Kazimierz Jewish Quarter in Krakow


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Kazimierz District lies to the south of Wawel Hill. In ancient times it was an island, a branch of Vistula river which does not exist anymore, separated the island from the Krakow Old Town. There were two settlements here: Skalka, which was a pagan religious centre before Christianity and village of Bawol. In 1335 King Kazimierz the Great engulfed those settlements and established a new town here and named it after himself.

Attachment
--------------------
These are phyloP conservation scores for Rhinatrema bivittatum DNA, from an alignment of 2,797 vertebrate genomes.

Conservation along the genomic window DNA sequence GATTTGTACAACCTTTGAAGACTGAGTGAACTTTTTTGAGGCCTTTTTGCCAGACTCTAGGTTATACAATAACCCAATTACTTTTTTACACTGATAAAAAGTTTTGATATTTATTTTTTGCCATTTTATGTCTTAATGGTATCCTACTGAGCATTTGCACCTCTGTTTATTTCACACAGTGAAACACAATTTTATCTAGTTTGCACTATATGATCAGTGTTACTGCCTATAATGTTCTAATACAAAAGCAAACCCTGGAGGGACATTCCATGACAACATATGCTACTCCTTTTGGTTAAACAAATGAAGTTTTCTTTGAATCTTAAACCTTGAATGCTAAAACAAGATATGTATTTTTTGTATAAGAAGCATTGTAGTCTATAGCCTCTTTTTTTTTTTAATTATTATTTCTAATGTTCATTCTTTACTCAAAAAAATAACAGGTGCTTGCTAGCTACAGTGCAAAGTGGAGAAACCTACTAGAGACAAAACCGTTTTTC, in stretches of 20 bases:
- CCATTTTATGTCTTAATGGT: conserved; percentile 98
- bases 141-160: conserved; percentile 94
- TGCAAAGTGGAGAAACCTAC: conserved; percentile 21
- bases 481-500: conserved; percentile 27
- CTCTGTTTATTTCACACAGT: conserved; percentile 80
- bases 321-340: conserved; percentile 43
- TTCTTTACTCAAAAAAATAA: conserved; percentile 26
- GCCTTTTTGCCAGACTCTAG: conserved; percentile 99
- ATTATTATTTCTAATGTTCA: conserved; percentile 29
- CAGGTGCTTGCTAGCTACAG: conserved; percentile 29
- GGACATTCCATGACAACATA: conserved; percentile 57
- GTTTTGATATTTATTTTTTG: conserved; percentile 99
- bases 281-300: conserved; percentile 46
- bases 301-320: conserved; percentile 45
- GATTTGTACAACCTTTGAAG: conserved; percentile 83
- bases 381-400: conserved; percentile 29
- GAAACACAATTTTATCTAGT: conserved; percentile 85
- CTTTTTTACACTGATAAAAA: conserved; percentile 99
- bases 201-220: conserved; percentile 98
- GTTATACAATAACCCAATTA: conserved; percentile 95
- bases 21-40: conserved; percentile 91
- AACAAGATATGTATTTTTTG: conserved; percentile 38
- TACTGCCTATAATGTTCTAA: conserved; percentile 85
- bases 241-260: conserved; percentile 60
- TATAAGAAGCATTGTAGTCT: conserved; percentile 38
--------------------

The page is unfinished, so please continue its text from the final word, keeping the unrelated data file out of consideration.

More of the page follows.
Town has its own main square, town hall and defensive walls. In 1791 it was incorporated into Krakow, but physically was joined to the city in 1880 when branch of Vistula was filled in. The riverbed was where today's Dietla street runs. Mass settlements of Jews started here in the time of King Jan I Olbracht who gave such orders after blaming Jews for starting the blaze of big fire in Krakow in 1494. Until 1782 Jews were not allowed to settle outside the ghetto in Kazimierz which was separated by walls from the rest of town. Later on, thanks to Emperor Joseph II, Jews could assimilate and after many years only those poor and ultra-conservative stayed in Kazimierz. Today Kazimierz Quarter remained almost unchanged, only renovated a bit thanks to money invested by Jewish associations. The absence of the original Jewish inhabitants has been balanced out by a growing artistic community. It is easy to feel its unique atmosphere while strolling down narrow, historical streets of Kazimierz.

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